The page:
The ITF intends to retain the multi-venue format for future editions – “It ticked all the boxes,” says Haggerty – and there’s every chance it will come to the Billie Jean King Cup Finals too.
“It’s something that could happen, that preliminarily we are looking at,” the American added.
The Billie Jean King Cup Finals was due to be staged in Budapest in April 2020 but after being forced to postpone twice for Covid reasons, the Hungarian Tennis Association withdrew as hosts 12 months later.
Prague stepped in and the competition was rescheduled, but the ITF is yet to appoint any venues for either of its flagship competitions in 2022 or beyond.
Talks have already begun with “multiple cities” over staging next year’s Davis Cup Finals, but Haggerty hopes the inaugural Billie Jean King Cup Finals will stimulate interest from potential venues. Great Britain, meanwhile, will hope to do better and qualify in 2022.
“One of the things we felt was important was to showcase what it could be, because this will be the inaugural year that we move to this format,” he says.
“We want to be able to show that to all the nations and then have discussions about where the next editions will be.”
Haggerty on vaccination, Osaka and tennis’s domestic abuse allegations
Finding suitable venues is not the only challenge to have confronted the ITF this year, with Covid-19 vaccination rates, player-media relations and domestic violence allegations all posing questions of an organisation seen as the guardian of the game.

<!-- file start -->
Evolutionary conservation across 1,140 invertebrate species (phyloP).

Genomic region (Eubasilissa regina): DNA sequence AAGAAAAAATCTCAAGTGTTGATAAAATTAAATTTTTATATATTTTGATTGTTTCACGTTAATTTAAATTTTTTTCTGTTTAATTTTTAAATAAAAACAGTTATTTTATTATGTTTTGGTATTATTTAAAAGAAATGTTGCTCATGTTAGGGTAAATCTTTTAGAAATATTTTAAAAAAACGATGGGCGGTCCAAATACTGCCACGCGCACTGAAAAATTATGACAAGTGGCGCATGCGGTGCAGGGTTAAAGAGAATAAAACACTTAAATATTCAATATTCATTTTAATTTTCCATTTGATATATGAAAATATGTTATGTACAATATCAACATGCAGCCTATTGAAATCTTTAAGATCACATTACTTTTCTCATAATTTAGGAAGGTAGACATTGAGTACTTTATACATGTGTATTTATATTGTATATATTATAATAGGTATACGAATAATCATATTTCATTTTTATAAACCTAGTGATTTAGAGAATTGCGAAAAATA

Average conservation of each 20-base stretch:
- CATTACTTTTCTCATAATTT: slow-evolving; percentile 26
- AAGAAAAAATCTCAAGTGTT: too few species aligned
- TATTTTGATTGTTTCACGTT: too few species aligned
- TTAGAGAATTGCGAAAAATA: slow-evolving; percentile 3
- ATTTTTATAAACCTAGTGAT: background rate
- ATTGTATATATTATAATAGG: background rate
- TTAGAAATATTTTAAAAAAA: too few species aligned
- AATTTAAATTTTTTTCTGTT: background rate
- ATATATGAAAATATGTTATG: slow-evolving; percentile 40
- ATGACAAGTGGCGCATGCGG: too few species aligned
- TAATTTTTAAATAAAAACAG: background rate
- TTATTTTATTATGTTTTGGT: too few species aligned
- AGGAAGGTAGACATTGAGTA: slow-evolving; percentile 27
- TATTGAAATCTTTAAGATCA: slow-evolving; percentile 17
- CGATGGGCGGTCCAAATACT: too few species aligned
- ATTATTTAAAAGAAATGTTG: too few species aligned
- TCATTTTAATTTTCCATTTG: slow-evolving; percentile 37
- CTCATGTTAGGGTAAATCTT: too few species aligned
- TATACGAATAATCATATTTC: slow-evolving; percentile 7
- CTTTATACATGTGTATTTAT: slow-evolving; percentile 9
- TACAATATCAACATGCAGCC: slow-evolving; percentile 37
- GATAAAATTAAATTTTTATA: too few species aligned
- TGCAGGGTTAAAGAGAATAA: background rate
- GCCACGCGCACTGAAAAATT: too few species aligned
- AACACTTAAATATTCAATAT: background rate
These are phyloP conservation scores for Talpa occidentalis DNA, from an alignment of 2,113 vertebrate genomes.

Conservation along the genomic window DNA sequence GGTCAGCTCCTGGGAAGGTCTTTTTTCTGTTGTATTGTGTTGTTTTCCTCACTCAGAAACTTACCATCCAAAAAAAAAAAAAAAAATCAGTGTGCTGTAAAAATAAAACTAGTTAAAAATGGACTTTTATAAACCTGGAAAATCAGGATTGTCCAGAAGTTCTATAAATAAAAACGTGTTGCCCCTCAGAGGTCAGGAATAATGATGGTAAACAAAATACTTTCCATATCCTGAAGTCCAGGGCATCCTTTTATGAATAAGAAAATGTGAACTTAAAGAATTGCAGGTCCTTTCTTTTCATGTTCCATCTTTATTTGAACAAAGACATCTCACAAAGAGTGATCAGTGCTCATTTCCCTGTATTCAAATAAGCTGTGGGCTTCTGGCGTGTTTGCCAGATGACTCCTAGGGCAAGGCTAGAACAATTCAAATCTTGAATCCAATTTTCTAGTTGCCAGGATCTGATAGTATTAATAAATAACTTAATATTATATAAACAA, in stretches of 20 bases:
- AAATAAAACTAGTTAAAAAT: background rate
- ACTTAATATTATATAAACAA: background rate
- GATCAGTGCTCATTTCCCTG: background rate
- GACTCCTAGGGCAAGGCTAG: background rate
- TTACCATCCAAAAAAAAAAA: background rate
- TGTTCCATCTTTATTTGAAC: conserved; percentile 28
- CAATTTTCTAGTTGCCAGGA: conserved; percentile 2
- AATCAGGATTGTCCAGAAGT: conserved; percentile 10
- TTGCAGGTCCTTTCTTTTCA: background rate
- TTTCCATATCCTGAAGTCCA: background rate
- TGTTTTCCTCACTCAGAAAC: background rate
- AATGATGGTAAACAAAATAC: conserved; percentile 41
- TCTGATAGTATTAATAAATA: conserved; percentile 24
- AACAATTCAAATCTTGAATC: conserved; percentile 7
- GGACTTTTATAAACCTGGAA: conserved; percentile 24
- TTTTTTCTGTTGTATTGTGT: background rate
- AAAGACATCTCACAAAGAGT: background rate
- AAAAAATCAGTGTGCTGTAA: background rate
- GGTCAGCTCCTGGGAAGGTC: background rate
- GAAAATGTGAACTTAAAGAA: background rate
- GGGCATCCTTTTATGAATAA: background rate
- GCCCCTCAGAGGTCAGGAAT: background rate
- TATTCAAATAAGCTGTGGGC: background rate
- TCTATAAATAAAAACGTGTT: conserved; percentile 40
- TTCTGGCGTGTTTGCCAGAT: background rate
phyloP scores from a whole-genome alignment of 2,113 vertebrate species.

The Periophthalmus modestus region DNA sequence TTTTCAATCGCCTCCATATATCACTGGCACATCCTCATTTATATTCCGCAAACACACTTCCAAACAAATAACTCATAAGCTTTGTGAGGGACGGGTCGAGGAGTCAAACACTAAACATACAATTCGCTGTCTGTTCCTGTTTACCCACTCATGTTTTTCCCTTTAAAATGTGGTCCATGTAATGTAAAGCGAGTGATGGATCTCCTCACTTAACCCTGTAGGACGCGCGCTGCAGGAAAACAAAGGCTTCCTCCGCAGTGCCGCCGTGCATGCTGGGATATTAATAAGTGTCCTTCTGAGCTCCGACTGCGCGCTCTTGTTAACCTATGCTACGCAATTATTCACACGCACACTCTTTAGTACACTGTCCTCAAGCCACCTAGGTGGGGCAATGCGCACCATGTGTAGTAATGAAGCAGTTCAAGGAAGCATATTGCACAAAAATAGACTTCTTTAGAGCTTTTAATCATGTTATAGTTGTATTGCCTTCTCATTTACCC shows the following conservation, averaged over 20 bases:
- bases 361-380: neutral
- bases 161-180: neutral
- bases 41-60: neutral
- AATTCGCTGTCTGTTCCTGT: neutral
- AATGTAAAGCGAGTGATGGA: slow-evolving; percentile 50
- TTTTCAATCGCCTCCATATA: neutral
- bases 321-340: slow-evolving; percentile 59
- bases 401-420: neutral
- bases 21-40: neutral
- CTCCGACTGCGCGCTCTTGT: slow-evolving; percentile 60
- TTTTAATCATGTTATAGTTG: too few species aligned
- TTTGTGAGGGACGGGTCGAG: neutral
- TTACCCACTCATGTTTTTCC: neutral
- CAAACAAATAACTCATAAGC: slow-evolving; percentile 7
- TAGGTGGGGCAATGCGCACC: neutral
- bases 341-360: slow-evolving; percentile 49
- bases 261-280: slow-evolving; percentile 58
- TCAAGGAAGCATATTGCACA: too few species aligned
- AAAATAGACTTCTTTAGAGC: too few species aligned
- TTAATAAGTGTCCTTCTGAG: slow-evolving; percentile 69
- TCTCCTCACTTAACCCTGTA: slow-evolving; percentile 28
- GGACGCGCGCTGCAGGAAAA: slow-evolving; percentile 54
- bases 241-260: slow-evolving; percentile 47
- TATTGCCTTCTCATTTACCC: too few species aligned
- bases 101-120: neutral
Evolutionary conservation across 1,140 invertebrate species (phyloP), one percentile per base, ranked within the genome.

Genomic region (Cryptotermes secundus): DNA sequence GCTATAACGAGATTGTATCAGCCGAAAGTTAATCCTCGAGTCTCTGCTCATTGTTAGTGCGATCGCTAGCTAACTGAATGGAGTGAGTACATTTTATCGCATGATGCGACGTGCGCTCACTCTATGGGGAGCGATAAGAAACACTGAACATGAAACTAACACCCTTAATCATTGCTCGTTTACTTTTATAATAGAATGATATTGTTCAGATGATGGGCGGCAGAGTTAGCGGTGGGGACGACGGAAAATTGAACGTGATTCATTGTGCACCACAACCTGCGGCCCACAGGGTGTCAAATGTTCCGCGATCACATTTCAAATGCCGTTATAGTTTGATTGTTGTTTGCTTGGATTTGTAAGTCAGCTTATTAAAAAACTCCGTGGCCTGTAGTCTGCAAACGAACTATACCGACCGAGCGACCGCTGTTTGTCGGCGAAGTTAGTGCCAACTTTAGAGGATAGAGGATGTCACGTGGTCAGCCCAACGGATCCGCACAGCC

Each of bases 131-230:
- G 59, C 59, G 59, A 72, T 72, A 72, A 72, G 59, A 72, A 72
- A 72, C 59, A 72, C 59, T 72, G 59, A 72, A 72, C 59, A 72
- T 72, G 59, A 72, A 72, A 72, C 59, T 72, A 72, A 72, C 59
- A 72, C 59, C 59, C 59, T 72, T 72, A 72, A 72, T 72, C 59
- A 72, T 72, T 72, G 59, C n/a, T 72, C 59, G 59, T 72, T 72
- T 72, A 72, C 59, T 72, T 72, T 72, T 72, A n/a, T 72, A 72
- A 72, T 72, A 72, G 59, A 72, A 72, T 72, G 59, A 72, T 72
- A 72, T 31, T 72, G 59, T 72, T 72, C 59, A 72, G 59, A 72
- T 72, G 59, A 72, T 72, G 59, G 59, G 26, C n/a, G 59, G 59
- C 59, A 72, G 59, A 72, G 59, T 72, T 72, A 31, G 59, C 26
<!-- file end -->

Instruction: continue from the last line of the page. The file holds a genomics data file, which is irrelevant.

Men’s world No1 Novak Djokovic has notoriously declined to reveal his vaccination status, while some estimates put the percentage of elite players not jabbed at between 50 and 33 per cent.
Aside from being a public relations own goal, the issue is currently threatening to keep a host of stars from competing at the Australian Open, the year’s first Grand Slam, in January.
“I think it’s an individual choice that players should make but I think that as everyone steps back and looks at it, we’re safer together when we’re all vaccinated,” says Haggerty.
“I think that’s something that players are beginning to hear more. And let’s face it, there’s a lot of information out there that isn’t always accurate that people continue to repeat.
“We believe vaccinations are important and would love to see all the players vaccinated.”
Naomi Osaka shone a spotlight on player-media relations this year when she walked away from the French Open after being declined exemption from press duties.
The incident led Osaka to reveal her struggle with episodes of depression and anxiety and provoked debate about how sport should manage media coverage and access.
“We are champions for having people sit at the table and talk about what’s the best way,” Haggerty says.
“But to move forward we think it’s important that the players are covered by the media and the media are covering our events, so it’s important that continues.